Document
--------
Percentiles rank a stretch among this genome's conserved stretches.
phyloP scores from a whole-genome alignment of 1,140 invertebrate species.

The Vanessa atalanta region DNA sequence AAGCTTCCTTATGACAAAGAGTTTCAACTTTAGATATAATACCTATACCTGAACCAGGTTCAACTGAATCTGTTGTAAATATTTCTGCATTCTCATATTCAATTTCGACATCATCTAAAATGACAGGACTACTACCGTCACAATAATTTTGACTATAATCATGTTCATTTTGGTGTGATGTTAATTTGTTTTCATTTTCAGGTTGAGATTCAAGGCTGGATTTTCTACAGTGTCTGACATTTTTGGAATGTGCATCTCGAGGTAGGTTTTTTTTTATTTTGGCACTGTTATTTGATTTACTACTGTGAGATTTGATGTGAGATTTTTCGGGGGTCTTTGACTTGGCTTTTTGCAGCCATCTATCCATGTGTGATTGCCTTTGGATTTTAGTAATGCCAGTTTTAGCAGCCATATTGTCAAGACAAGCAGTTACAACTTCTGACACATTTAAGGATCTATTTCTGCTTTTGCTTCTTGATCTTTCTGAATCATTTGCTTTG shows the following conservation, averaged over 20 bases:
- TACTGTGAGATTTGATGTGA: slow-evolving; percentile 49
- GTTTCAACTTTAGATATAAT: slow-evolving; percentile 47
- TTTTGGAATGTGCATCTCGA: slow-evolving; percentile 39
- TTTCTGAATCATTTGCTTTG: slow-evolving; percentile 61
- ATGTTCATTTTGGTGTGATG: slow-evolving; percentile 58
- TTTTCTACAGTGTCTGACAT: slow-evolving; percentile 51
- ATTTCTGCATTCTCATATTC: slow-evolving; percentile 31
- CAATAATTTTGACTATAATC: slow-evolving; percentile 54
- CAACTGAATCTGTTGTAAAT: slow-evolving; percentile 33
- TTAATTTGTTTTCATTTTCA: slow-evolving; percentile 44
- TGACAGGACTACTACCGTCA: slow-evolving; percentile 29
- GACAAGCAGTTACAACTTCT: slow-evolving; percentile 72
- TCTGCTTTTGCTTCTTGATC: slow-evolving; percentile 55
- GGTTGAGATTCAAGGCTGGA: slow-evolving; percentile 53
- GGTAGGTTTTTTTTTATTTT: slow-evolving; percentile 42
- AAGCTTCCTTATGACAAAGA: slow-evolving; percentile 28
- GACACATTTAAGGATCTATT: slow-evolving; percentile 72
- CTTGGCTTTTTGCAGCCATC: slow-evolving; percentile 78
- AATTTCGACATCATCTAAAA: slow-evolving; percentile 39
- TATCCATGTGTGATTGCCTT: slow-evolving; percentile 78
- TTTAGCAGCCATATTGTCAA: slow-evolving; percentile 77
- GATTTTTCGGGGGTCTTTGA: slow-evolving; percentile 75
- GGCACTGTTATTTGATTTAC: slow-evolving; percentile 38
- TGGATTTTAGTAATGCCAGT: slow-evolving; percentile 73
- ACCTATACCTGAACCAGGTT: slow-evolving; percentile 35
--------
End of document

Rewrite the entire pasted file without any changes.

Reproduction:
Percentiles rank a stretch among this genome's conserved stretches.
phyloP scores from a whole-genome alignment of 1,140 invertebrate species.

The Vanessa atalanta region DNA sequence AAGCTTCCTTATGACAAAGAGTTTCAACTTTAGATATAATACCTATACCTGAACCAGGTTCAACTGAATCTGTTGTAAATATTTCTGCATTCTCATATTCAATTTCGACATCATCTAAAATGACAGGACTACTACCGTCACAATAATTTTGACTATAATCATGTTCATTTTGGTGTGATGTTAATTTGTTTTCATTTTCAGGTTGAGATTCAAGGCTGGATTTTCTACAGTGTCTGACATTTTTGGAATGTGCATCTCGAGGTAGGTTTTTTTTTATTTTGGCACTGTTATTTGATTTACTACTGTGAGATTTGATGTGAGATTTTTCGGGGGTCTTTGACTTGGCTTTTTGCAGCCATCTATCCATGTGTGATTGCCTTTGGATTTTAGTAATGCCAGTTTTAGCAGCCATATTGTCAAGACAAGCAGTTACAACTTCTGACACATTTAAGGATCTATTTCTGCTTTTGCTTCTTGATCTTTCTGAATCATTTGCTTTG shows the following conservation, averaged over 20 bases:
- TACTGTGAGATTTGATGTGA: slow-evolving; percentile 49
- GTTTCAACTTTAGATATAAT: slow-evolving; percentile 47
- TTTTGGAATGTGCATCTCGA: slow-evolving; percentile 39
- TTTCTGAATCATTTGCTTTG: slow-evolving; percentile 61
- ATGTTCATTTTGGTGTGATG: slow-evolving; percentile 58
- TTTTCTACAGTGTCTGACAT: slow-evolving; percentile 51
- ATTTCTGCATTCTCATATTC: slow-evolving; percentile 31
- CAATAATTTTGACTATAATC: slow-evolving; percentile 54
- CAACTGAATCTGTTGTAAAT: slow-evolving; percentile 33
- TTAATTTGTTTTCATTTTCA: slow-evolving; percentile 44
- TGACAGGACTACTACCGTCA: slow-evolving; percentile 29
- GACAAGCAGTTACAACTTCT: slow-evolving; percentile 72
- TCTGCTTTTGCTTCTTGATC: slow-evolving; percentile 55
- GGTTGAGATTCAAGGCTGGA: slow-evolving; percentile 53
- GGTAGGTTTTTTTTTATTTT: slow-evolving; percentile 42
- AAGCTTCCTTATGACAAAGA: slow-evolving; percentile 28
- GACACATTTAAGGATCTATT: slow-evolving; percentile 72
- CTTGGCTTTTTGCAGCCATC: slow-evolving; percentile 78
- AATTTCGACATCATCTAAAA: slow-evolving; percentile 39
- TATCCATGTGTGATTGCCTT: slow-evolving; percentile 78
- TTTAGCAGCCATATTGTCAA: slow-evolving; percentile 77
- GATTTTTCGGGGGTCTTTGA: slow-evolving; percentile 75
- GGCACTGTTATTTGATTTAC: slow-evolving; percentile 38
- TGGATTTTAGTAATGCCAGT: slow-evolving; percentile 73
- ACCTATACCTGAACCAGGTT: slow-evolving; percentile 35